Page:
Register online

Research Colloquium: Dr. Jerry Brandell "Psychoanalysis in the Halls of Social Work Academe: Can this patient be saved?"

Colloquium | February 7 | 12:10-1:30 p.m. | Haviland Hall, Commons/116

 Social Welfare, School of

Psychoanalytic theory is not a unified body of knowledge, but rather, composed of multiple theories, models, and schemata pertaining to development, psychopathology, and clinical method and technique. It is a literature of vast scope whose evolution now spans 125 years. This history is actually fraught with points of convergence and dissonance; important issues and controversies surrounding the...   More >

The California Housing Crisis and Potential Solutions

Panel Discussion | February 7 | 12:15-1:30 p.m. | 250 Goldman School of Public Policy

 Berkeley Institute for the Future of Young Americans; Terner Center for Housing Innovation

Join us for a new lunch series to discuss the housing crisis in California and potential solutions. Prominent leaders in state policy alongside real estate professionals will lead panel discussions followed by time for Q&A. Free lunch provided!

  RSVP online

Housing crisis in California and potential solutions

How to Write a Research Proposal Workshop

Workshop | February 7 | 2-3 p.m. | 9 Durant Hall

 Leah Carroll, Haas Scholars Program Manager/Advisor, Office of Undergraduate Research and Scholarships

 Office of Undergraduate Research

Need to write a grant proposal? This workshop is for you! You'll get a head start on defining your research question, developing a lit review and project plan, presenting your qualifications, and creating a realistic budget.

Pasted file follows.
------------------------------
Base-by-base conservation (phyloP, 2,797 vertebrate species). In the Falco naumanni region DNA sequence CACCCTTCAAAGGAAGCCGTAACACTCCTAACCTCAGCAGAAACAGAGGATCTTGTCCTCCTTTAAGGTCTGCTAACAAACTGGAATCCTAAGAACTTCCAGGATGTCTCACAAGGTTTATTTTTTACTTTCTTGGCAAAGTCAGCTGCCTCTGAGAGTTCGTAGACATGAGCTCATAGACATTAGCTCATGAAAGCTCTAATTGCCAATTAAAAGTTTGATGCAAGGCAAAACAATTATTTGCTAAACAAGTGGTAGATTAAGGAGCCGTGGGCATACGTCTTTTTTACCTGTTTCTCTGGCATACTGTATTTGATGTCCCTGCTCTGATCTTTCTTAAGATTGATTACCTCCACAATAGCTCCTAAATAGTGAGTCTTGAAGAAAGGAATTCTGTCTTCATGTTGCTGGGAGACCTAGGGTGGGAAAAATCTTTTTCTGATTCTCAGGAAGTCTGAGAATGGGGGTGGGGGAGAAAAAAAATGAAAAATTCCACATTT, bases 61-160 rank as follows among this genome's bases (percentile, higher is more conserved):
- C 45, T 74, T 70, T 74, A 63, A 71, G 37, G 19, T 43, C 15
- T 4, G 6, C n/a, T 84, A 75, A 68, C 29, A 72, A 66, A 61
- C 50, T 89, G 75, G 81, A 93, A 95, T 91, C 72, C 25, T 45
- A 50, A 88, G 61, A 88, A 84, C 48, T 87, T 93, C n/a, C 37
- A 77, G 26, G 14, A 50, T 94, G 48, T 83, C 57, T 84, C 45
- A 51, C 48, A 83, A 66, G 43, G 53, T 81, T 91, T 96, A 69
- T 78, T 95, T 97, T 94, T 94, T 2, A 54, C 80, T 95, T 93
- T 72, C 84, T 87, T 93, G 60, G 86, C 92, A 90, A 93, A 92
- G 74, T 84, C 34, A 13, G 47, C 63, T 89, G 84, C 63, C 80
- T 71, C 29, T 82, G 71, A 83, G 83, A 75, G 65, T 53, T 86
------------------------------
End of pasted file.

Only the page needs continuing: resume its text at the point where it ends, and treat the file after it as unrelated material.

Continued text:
Open to all UC Berkeley students.

Higher Education Careers for PhDs

Panel Discussion | February 7 | 3:30-5 p.m. | Sproul Hall, Room 309

 Dr. Lilia Chavez, Dean of Special Projects and Grants, Merritt College; Dr. Brooke Hessler, Director of Learning Resources, California College of the Arts; Mackenzie Smith MFA Communications Specialist, UC Berkeley College of Natural Resources

Dr. Colette Plum, Deputy Director Study Abroad, UC Berkeley

 Career Center

This panel program will introduce career options in higher education. Learn about the paths of PhD professionals as they discuss their work in Learning Resources, Student Life, International Education and Science Communication.

ESPM Seminar Series, Spring 2019

Seminar | February 7 | 3:30 p.m. | 132 Mulford Hall

 David Ackerly

 Dept. of Environmental Science, Policy, and Mgmt. (ESPM)

David Ackerly, Dean of the College of Natural Resources at UC Berkeley, will present: "Topography, species distributions and impacts of climate change on California native plants." Hosted by George Roderick. Meet the speaker and enjoy refreshments after the talk in 139 Mulford Hall.